Info

Notes: The notation p(FMD) actually is shorthand for a probability of an event variable called FMD that can take the values true or false. So, p(FMD) actually stands for p(foot and mouth disease is present) or p(foot and mouth disease is not present). If we to write Table 13.1 out in its full form, it would have four rows corresponding to p(FMD is present) = 0.001, p(FMD is absent) = 0.999, p(MCD is present) = 0.001, p(MCD is absent) = 0.999.The laws of probability require that the sum of the probabilities for all the event variable outcomes will be equal to 1 (e.g., p[FMD is present] + p[FMD is absent] = 1, because it is a certainty that something is either present or it is absent), so knowledge engineers usually save space by only writing one row per disease. FMD, foot and mouth disease; MCD, mad cow disease.

Notes: The notation p(FMD) actually is shorthand for a probability of an event variable called FMD that can take the values true or false. So, p(FMD) actually stands for p(foot and mouth disease is present) or p(foot and mouth disease is not present). If we to write Table 13.1 out in its full form, it would have four rows corresponding to p(FMD is present) = 0.001, p(FMD is absent) = 0.999, p(MCD is present) = 0.001, p(MCD is absent) = 0.999.The laws of probability require that the sum of the probabilities for all the event variable outcomes will be equal to 1 (e.g., p[FMD is present] + p[FMD is absent] = 1, because it is a certainty that something is either present or it is absent), so knowledge engineers usually save space by only writing one row per disease. FMD, foot and mouth disease; MCD, mad cow disease.

3.3. How Diagnostic Expert Systems Work: Differential Diagnosis

Like the physician, the computer program generates a differential diagnosis for the sick individual. A differential diagnosis is a list of diseases that are most likely to account for the findings in a patient. The diagnostic expert system typically creates its differential diagnosis by computing the posterior probability for every disease given the findings. A disease's posterior probability is the chance that the patient has the disease, given the findings.

Diagnostic expert systems use Bayes rules to compute the differential diagnosis. The relevance of Bayes rules to medical diagnosis was first introduced theoretically by Ledley and Lusted (1959) and first used in a diagnostic expert system by Homer Warner in 1962. Developers of diagnostic expert systems continue to use the same methods as did Homer Warner, as well as more complex Bayesian methods (but the original technique generally works well).

3.4. How Diagnostic Expert Systems Work: Question Generation

A differential diagnosis must be "resolved"; that is, the diseases in the list must be ruled in or ruled out. Like an expert table 13.2 Conditional Probabilities for FMD and MCD

Finding

Disease p(FindinglDisease)a

Drooling of saliva present FMD present

Drooling of saliva present FMD absent

Drooling of saliva present MCD present

Drooling of saliva present MCD absent

More than one animal affected FMD present

More than one animal affected FMD absent

More than one animal affected MCD present

More than one animal affected MCD absent

0.95 (sensitivity) 0.05 (1 - specificity) 0.001 (sensitivity) 0.05 (1 - specificity) 0.95 (sensitivity) 0.2 (1 - specificity) 0.001 (sensitivity) 0.2 (1 - specificity)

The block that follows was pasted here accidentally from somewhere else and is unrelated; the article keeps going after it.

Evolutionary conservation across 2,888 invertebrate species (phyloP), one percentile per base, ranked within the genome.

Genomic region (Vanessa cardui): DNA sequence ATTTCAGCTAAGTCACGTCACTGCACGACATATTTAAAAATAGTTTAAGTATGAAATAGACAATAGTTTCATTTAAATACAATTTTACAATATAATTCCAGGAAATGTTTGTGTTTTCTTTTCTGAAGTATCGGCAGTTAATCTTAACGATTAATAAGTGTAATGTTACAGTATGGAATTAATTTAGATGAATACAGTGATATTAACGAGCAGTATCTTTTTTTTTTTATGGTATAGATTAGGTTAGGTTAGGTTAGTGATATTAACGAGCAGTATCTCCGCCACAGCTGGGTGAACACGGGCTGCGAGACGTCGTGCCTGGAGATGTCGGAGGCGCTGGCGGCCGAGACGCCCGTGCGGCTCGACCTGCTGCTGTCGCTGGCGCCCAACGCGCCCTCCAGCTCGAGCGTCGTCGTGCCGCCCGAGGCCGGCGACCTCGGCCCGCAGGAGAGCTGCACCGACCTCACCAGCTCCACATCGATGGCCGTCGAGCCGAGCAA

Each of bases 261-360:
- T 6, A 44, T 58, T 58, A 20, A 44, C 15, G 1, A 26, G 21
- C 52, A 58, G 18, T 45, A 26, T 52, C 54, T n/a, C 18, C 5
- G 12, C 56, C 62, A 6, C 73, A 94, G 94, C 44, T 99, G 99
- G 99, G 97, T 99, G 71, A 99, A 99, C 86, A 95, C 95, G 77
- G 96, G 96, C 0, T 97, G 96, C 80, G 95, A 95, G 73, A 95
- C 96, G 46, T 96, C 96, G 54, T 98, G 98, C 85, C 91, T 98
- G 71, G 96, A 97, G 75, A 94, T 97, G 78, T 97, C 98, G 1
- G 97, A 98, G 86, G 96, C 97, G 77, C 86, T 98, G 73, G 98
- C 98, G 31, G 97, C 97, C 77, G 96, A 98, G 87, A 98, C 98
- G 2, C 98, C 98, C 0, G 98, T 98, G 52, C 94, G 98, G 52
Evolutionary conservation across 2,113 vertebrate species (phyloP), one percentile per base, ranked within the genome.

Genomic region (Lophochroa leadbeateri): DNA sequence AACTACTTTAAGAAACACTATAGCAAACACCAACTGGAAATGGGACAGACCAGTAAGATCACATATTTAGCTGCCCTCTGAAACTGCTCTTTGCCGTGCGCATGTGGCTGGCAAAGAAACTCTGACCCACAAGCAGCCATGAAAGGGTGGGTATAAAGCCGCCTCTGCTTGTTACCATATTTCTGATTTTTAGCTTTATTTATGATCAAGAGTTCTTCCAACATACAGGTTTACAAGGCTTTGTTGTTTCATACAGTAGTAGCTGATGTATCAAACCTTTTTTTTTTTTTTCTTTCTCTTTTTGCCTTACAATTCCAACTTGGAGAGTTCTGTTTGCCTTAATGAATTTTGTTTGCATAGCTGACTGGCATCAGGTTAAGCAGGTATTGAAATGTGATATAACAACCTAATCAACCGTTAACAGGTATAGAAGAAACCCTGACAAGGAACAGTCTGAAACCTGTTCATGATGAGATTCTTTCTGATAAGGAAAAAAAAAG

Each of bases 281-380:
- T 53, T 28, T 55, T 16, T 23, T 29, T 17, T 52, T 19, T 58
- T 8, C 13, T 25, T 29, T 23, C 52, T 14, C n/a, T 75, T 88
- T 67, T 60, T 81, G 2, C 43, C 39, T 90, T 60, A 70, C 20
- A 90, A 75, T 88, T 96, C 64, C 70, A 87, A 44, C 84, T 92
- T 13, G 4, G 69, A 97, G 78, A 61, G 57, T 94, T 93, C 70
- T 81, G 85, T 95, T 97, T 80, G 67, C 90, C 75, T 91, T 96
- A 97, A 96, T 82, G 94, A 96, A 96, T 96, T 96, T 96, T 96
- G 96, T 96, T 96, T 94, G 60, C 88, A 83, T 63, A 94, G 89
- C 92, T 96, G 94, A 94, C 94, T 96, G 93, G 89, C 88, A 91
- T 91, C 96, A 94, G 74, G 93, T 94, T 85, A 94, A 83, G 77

aSimilar to the previous table, the knowledge engineers have left out half of the combinations because they can be derived from those listed listed by subtraction from 1. For example, p(drooling of saliva is not presentlFMD is present)= 1 - p(drooling of saliva is presentlFMD is present) = 1 - 0.95 = 0.05. FMD, foot and mouth disease; MCD, mad cow disease. Probabilities from BOVID, a cattle diagnostic program. Courtesy of Animal Information Management Pty. Ltd, Victoria, Australia, BOVID, a cattle diagnostic program.

physician, the diagnostic expert system engages in a cyclic process often referred to as "hypothesize and test" to resolve the differential diagnosis. A diagnostic expert system uses value-of-information calculations (Weinstein, 1980) to recommend to the physician user additional findings that will resolve the differential diagnosis efficiently. Value-of-information calculations identify those findings, which, if known to be present or absent, optimally discriminate among the diseases in the differential diagnosis, where optimality takes into account not only the probability of a diagnosis, but cost-benefit considerations, such as whether a diagnosis is treatable.

As new findings become available (either as a result of following recommendations from the diagnostic expert system, consultants, or the physician's own judgment), the physician user can rerun the diagnostic expert system to recompute the differential diagnosis. The most likely diagnosis from the first run may become less or more likely as the new information acts to rule in or rule out each diagnosis. The user can rerun the program whenever new findings about the individual become available during the course of the diagnostic work-up. The net result of this cyclic process is the diagnostic certainty about the diagnoses in the differential increases over time (i.e., probabilities of the diagnoses in the differential move towards zero, indicating certainty that a disease is not present, or one, indicating certainty that a disease is present) (Figure 13.1).

4. EXAMPLES OF DIAGNOSTIC EXPERT SYSTEMS:

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